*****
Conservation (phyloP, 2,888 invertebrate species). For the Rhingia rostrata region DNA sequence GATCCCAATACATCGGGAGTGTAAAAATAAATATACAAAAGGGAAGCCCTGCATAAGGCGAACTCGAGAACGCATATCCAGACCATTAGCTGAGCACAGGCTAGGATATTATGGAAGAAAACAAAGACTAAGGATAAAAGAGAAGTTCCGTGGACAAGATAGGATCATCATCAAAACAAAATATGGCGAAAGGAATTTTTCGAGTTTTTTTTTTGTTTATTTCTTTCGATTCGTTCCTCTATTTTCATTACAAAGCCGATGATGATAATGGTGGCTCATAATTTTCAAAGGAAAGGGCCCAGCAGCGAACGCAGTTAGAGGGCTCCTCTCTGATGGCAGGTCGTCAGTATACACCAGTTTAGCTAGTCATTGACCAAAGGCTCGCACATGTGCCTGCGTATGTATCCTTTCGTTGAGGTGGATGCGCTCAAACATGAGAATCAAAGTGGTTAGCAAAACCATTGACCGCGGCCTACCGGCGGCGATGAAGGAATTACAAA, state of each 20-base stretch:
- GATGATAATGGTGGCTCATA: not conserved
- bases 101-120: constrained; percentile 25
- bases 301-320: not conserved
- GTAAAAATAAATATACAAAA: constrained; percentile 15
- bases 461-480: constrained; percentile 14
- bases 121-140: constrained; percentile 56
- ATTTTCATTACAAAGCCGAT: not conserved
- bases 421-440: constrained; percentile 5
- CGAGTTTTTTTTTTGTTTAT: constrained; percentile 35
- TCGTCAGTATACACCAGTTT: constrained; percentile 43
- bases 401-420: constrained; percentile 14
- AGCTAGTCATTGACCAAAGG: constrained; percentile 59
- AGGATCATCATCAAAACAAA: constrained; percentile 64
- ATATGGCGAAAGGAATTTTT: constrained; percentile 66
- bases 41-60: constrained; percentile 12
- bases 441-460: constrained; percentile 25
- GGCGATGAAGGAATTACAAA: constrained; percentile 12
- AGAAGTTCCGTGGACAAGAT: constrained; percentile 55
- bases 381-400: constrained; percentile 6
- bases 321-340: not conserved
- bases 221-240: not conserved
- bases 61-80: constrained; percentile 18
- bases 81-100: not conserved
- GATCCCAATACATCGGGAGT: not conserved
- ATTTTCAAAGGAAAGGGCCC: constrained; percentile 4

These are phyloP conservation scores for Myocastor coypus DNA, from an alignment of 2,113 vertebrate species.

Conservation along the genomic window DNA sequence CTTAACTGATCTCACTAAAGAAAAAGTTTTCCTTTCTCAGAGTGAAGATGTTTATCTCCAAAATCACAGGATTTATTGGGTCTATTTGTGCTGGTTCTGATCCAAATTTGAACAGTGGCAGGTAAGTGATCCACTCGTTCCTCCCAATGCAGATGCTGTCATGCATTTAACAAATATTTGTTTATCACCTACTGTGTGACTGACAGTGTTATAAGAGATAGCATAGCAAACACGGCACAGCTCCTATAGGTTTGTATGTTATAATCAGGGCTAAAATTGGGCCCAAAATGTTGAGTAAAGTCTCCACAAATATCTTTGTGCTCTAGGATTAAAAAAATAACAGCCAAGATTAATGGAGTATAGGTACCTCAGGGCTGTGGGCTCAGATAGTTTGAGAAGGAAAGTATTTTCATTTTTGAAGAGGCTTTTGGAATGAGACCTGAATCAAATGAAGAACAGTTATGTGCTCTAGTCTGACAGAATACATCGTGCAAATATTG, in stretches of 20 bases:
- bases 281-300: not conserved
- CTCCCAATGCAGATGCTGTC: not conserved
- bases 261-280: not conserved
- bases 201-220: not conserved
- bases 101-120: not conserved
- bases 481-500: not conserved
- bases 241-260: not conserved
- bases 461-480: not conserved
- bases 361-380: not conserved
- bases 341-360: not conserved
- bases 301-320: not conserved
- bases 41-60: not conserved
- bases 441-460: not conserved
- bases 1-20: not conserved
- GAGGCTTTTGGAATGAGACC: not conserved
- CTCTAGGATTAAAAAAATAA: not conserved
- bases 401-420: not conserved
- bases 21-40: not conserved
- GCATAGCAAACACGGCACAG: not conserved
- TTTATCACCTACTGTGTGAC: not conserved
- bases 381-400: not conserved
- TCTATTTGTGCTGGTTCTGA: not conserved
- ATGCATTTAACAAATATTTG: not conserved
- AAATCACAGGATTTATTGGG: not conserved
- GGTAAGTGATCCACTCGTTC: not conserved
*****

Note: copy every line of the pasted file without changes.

Conservation (phyloP, 2,888 invertebrate species). For the Rhingia rostrata region DNA sequence GATCCCAATACATCGGGAGTGTAAAAATAAATATACAAAAGGGAAGCCCTGCATAAGGCGAACTCGAGAACGCATATCCAGACCATTAGCTGAGCACAGGCTAGGATATTATGGAAGAAAACAAAGACTAAGGATAAAAGAGAAGTTCCGTGGACAAGATAGGATCATCATCAAAACAAAATATGGCGAAAGGAATTTTTCGAGTTTTTTTTTTGTTTATTTCTTTCGATTCGTTCCTCTATTTTCATTACAAAGCCGATGATGATAATGGTGGCTCATAATTTTCAAAGGAAAGGGCCCAGCAGCGAACGCAGTTAGAGGGCTCCTCTCTGATGGCAGGTCGTCAGTATACACCAGTTTAGCTAGTCATTGACCAAAGGCTCGCACATGTGCCTGCGTATGTATCCTTTCGTTGAGGTGGATGCGCTCAAACATGAGAATCAAAGTGGTTAGCAAAACCATTGACCGCGGCCTACCGGCGGCGATGAAGGAATTACAAA, state of each 20-base stretch:
- GATGATAATGGTGGCTCATA: not conserved
- bases 101-120: constrained; percentile 25
- bases 301-320: not conserved
- GTAAAAATAAATATACAAAA: constrained; percentile 15
- bases 461-480: constrained; percentile 14
- bases 121-140: constrained; percentile 56
- ATTTTCATTACAAAGCCGAT: not conserved
- bases 421-440: constrained; percentile 5
- CGAGTTTTTTTTTTGTTTAT: constrained; percentile 35
- TCGTCAGTATACACCAGTTT: constrained; percentile 43
- bases 401-420: constrained; percentile 14
- AGCTAGTCATTGACCAAAGG: constrained; percentile 59
- AGGATCATCATCAAAACAAA: constrained; percentile 64
- ATATGGCGAAAGGAATTTTT: constrained; percentile 66
- bases 41-60: constrained; percentile 12
- bases 441-460: constrained; percentile 25
- GGCGATGAAGGAATTACAAA: constrained; percentile 12
- AGAAGTTCCGTGGACAAGAT: constrained; percentile 55
- bases 381-400: constrained; percentile 6
- bases 321-340: not conserved
- bases 221-240: not conserved
- bases 61-80: constrained; percentile 18
- bases 81-100: not conserved
- GATCCCAATACATCGGGAGT: not conserved
- ATTTTCAAAGGAAAGGGCCC: constrained; percentile 4

These are phyloP conservation scores for Myocastor coypus DNA, from an alignment of 2,113 vertebrate species.

Conservation along the genomic window DNA sequence CTTAACTGATCTCACTAAAGAAAAAGTTTTCCTTTCTCAGAGTGAAGATGTTTATCTCCAAAATCACAGGATTTATTGGGTCTATTTGTGCTGGTTCTGATCCAAATTTGAACAGTGGCAGGTAAGTGATCCACTCGTTCCTCCCAATGCAGATGCTGTCATGCATTTAACAAATATTTGTTTATCACCTACTGTGTGACTGACAGTGTTATAAGAGATAGCATAGCAAACACGGCACAGCTCCTATAGGTTTGTATGTTATAATCAGGGCTAAAATTGGGCCCAAAATGTTGAGTAAAGTCTCCACAAATATCTTTGTGCTCTAGGATTAAAAAAATAACAGCCAAGATTAATGGAGTATAGGTACCTCAGGGCTGTGGGCTCAGATAGTTTGAGAAGGAAAGTATTTTCATTTTTGAAGAGGCTTTTGGAATGAGACCTGAATCAAATGAAGAACAGTTATGTGCTCTAGTCTGACAGAATACATCGTGCAAATATTG, in stretches of 20 bases:
- bases 281-300: not conserved
- CTCCCAATGCAGATGCTGTC: not conserved
- bases 261-280: not conserved
- bases 201-220: not conserved
- bases 101-120: not conserved
- bases 481-500: not conserved
- bases 241-260: not conserved
- bases 461-480: not conserved
- bases 361-380: not conserved
- bases 341-360: not conserved
- bases 301-320: not conserved
- bases 41-60: not conserved
- bases 441-460: not conserved
- bases 1-20: not conserved
- GAGGCTTTTGGAATGAGACC: not conserved
- CTCTAGGATTAAAAAAATAA: not conserved
- bases 401-420: not conserved
- bases 21-40: not conserved
- GCATAGCAAACACGGCACAG: not conserved
- TTTATCACCTACTGTGTGAC: not conserved
- bases 381-400: not conserved
- TCTATTTGTGCTGGTTCTGA: not conserved
- ATGCATTTAACAAATATTTG: not conserved
- AAATCACAGGATTTATTGGG: not conserved
- GGTAAGTGATCCACTCGTTC: not conserved